Somali Islamists seize strategic post

A powerful Islamist movement has seized control of a strategic trading post in southern Somalia, expanding its territorial control and fuelling fears of an all-out war with government troops.

    A day after government troops allegedly assisted by Ethiopian soldiers dug trenches around the base of the southcentral town of Baidoa, the Islamists said the township, which straddles three regions, had fallen without bloodshed.

    Late  on Wednesday, heavily armed Islamic fighters rode into Saakow township, about 340km southwest of the capital Mogadishu, without much resistance after Juba Valley Alliance militia  loyal to Barre Shirre Hirale, the defence minister of the  transitional government fled.

    "We have taken control of Saakow, praise be to Allah and it was simple because we did not encounter any fighting when we entered the  town," Sheikh HassanDerow, an Islamic commander in Lower Juba  region, told AFP by phone.

    Residents confirmed the fall of the outpost, which straddles Bay, Gedo and Lower

    Juba regions.

    Fresh assault

    They said the pro-governmment militia fled to the northern town of Bardheera, further north near Baidoa, about 250km  miles northwest of the capital, amid fears they were regrouping for a fresh assault.

    "Militiamen loyal to Hirale fled the town before the arrival of  the Islamic militia," said Mohamed Mumin Ismail, a resident  contacted by radio.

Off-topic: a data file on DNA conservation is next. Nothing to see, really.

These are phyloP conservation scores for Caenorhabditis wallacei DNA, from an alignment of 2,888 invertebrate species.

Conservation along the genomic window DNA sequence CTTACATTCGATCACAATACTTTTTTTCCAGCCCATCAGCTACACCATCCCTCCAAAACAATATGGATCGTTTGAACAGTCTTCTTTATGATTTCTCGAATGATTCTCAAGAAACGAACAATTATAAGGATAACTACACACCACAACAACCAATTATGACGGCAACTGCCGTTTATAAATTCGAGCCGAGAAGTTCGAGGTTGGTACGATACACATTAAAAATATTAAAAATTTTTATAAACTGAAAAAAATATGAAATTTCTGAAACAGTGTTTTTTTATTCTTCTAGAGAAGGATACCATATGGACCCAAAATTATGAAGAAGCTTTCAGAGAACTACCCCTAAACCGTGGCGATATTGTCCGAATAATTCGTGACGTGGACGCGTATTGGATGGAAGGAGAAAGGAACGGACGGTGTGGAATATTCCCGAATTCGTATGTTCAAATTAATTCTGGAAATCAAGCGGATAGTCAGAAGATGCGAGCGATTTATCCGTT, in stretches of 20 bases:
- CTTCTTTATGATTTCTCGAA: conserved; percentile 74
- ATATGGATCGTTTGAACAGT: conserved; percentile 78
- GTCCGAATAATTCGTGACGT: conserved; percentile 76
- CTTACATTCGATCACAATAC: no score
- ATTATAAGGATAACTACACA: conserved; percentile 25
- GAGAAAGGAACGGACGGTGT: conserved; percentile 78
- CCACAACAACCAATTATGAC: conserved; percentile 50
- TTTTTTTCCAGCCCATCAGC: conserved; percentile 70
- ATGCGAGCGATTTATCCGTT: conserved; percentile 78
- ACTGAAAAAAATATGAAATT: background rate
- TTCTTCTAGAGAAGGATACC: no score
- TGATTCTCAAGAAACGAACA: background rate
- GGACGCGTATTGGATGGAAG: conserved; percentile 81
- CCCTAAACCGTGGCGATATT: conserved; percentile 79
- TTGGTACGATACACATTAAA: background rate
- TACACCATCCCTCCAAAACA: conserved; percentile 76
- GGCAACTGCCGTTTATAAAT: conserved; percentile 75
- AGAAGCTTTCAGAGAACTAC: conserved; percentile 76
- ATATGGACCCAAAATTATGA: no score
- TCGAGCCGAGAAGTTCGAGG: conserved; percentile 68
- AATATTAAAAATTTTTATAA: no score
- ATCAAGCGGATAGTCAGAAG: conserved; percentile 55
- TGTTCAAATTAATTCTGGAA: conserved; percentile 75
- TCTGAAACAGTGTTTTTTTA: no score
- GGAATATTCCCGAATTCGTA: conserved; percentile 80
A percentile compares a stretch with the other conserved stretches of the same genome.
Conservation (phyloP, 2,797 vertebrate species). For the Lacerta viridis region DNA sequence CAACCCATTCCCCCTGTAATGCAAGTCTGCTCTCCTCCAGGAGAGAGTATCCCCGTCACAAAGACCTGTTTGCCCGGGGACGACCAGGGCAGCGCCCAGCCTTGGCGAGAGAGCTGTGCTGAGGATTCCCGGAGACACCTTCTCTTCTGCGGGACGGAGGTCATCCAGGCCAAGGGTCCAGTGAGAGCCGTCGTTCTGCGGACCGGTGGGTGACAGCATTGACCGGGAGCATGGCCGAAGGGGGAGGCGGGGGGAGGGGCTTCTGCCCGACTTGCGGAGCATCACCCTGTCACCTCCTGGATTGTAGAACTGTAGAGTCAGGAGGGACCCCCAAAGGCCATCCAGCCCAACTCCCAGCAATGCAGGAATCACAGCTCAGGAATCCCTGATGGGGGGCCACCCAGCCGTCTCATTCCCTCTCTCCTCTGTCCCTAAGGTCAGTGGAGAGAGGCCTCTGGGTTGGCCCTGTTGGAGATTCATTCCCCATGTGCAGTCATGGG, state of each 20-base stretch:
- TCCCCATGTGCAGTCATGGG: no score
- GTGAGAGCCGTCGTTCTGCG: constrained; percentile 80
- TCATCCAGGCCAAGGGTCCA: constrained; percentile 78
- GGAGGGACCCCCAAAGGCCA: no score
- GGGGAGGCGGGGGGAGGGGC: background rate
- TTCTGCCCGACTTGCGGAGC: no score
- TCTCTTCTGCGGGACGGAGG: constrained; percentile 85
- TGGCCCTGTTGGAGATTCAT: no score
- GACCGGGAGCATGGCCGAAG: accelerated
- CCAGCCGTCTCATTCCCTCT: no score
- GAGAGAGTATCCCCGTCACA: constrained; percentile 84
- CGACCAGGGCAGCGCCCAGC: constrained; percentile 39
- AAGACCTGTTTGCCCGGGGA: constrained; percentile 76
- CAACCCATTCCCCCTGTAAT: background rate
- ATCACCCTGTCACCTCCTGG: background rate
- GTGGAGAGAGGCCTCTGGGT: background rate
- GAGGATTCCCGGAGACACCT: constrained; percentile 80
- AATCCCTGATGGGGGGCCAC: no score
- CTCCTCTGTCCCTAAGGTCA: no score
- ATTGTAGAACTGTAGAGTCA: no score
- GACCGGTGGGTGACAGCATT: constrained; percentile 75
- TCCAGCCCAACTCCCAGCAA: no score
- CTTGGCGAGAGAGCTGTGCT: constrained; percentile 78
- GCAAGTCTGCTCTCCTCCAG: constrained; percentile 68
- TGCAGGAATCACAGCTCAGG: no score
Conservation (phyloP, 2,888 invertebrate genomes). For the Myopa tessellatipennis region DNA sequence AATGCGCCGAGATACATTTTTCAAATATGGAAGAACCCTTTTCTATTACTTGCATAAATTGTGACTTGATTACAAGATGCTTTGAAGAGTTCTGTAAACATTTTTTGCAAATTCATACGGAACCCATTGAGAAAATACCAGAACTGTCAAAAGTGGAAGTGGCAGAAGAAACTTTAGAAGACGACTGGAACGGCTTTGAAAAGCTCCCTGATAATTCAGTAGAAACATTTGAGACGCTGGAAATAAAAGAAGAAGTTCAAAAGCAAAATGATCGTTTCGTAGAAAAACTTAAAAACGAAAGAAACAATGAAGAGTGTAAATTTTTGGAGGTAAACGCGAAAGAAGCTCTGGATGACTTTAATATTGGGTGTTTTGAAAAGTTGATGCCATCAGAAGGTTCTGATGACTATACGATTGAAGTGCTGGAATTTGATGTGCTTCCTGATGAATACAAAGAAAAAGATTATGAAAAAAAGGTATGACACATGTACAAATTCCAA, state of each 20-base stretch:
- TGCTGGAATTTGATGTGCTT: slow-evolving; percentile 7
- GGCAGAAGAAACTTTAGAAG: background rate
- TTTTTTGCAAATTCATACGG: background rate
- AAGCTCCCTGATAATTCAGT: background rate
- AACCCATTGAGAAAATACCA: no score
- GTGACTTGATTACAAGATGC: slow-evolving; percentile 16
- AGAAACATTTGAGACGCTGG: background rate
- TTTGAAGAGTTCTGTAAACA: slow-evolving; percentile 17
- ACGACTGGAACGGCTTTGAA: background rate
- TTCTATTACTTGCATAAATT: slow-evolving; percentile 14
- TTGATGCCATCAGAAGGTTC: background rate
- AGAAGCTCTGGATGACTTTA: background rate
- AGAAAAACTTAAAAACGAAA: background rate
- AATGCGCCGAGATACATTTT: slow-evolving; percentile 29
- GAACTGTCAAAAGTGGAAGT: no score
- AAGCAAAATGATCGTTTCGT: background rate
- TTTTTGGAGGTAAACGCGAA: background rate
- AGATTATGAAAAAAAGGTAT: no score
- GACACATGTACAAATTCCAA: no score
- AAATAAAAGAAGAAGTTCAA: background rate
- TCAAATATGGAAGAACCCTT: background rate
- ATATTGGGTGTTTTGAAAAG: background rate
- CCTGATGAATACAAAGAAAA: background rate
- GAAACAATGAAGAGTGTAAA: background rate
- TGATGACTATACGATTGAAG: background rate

"I left Saakow in the evening after Islamic militias had taken control of the town," added Hussein Ahmed Duqo, a resident of the  township.

    But the JVA denied claims of fleeing, saying its fighters pulled out for strategic reasons.

    "The withdrawal is a tactical move aimed at regrouping our fighters. We left the town for strategic reasons," said Ahmed Abdullahi, a JVA militia commander told AFP, refusing to explain the strategy.


    The seizure of Saakow came as Islamist forces continued massing  near the town of Burhakaba, about 50km east of  Baidoa, which was briefly occupied at the weekend by the government  but re-taken Monday by the Islamists.

    The government, allegedly backed by Ethiopian forces, dug trenches and erected defences around Baidoa girding for clashes with the Islamists, who have indicated the desire to seize the provincial outpost.

    In Burhakaba, witnesses said the Islamists began to block fuel shipments from the port of Mogadishu to Baidoa in a move that could cripple the town, which is the temporary base of the transitional government, enfeebled by infighting.



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